The charm of mountains: Why is mountaineering so appealing to the British

The report shows that over four million people in the UK consider themselves hillwalkers, and this figure is still growing steadily. Why mountain hiking is indispensable to the lives of many British people?

People are walking on the path to the summit of Pen y Fan, the footpath is paved with stones to prevent erosion.

The open moorland, the idle sheep grazed in the meadows, and the flocks of crows hovered over trees, this is what I saw when I followed the narrow footpath towards the top of Pen y Fan, the highest point in southern Britain. I had to keep going, as stopping to rest on the road would have blocked the climbers behind me.

This was my first mountain walk experience in the UK. Along the way to Pen y Fan, I met many local mountain walkers of all ages. The young people with professional equipment try to run the whole way up the mountain, the old people walked with their lovely dogs and there were also many children of about 10 years old on the trail.

No matter what age groups they are, they looked relaxed, skilled and familiar with climbing mountains than us. Many of them told me that they are regular visitors to this trail, they know the mountain well because they walk the hill nearly every week.

“I’m a very enthusiastic hill walker,” said Kate Gilliver, the Reader in Ancient History of Cardiff University and a member of the local mountain rescue team. “I’m certain once or twice a month, and virtually every holiday I take to the hills, usually to Scotland to the Scottish mountains.”

“I think many British people are obsessed with mountaineering because it is an opportunity to get away from more built-up areas and to get away for peace, quiet and uncultivated place,” said Kate.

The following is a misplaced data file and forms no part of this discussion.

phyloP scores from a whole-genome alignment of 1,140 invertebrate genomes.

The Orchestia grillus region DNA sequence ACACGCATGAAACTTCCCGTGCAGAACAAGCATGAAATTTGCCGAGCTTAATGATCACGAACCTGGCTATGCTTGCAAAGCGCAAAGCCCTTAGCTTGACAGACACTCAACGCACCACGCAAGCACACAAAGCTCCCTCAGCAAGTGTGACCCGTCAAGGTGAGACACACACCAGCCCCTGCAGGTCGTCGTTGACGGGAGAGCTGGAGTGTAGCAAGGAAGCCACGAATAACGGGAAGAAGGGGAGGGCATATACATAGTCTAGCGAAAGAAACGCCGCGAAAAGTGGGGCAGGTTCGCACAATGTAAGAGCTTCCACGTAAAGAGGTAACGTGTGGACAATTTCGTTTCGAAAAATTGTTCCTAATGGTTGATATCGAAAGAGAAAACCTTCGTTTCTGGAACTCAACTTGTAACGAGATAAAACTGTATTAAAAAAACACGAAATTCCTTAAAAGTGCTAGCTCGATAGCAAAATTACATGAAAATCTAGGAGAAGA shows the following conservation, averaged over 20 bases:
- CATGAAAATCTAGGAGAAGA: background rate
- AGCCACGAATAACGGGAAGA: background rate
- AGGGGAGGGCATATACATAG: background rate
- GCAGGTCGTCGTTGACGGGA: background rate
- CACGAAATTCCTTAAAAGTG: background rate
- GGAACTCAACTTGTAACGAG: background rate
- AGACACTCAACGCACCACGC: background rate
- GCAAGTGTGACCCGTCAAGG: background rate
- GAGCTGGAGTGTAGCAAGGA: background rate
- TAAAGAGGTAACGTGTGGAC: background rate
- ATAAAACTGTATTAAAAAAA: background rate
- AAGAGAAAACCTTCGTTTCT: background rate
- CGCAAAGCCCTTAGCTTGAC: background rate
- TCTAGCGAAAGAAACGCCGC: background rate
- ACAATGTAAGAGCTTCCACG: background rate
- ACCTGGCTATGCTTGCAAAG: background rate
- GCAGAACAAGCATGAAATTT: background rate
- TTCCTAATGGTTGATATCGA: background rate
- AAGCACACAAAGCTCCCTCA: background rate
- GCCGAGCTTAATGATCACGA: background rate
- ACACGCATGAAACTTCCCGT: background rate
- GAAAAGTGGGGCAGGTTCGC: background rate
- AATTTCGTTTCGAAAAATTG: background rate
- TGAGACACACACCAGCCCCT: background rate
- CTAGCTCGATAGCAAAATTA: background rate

“It’s not like going to the park or to the beach which is heavily impacted by human interference. Britain is quite a crowded island, so to be able to get away from the city and find a bit of peace in the hills. I think it’s quite important,” Kate added.

When I walked in the mountain, I was far away from the noise of the city. The bleating of sheep and birdsong replaced the sound of car horns, the fresh air and mountain breeze made me feel delighted.

Sheep are everywhere on the hillside and on a sunny day you can see the town in the distance.

Kate thinks mountaineering is also a way to maintain mental health, she said: “I think in Britain, people feel that there is a connection between getting out into the hills and mental wellbeing. I find when I go into the hills, all the stress of work just switches off and all I am doing is enjoying myself and I do not think about work at all. I think that’s something a lot of people appreciate.”

That may explain why many people consider mountaineering as a painful but pleasurable activity. I spent about two hours reaching the peak of Pen y Fan, gazed at the road we passed on the way in. The strong sun was blinding me, my thighs were aching and the heavy wind at the peak blew off my baseball cap, but I did not have the strength to pick it up.

My physical body was tired, but I felt more relaxed than ever. All the worries from work and life were left behind and the only thing that came to my mind was to keep going and discovering the view I have not seen before.

While relaxing and enjoying yourself are the fascinating features of mountaineering, another reason for its widespread growth in the UK is the long history of this activity in the country.

Around the 18th century, the first ascent of Mont Blanc marked the start of modern mountaineering. Since then, climbing Alpes has become a great honour, whether for scientific purposes or simply for expeditions. All the peaks of the Alps have now been climbed, most of them were firstly climbed by the British.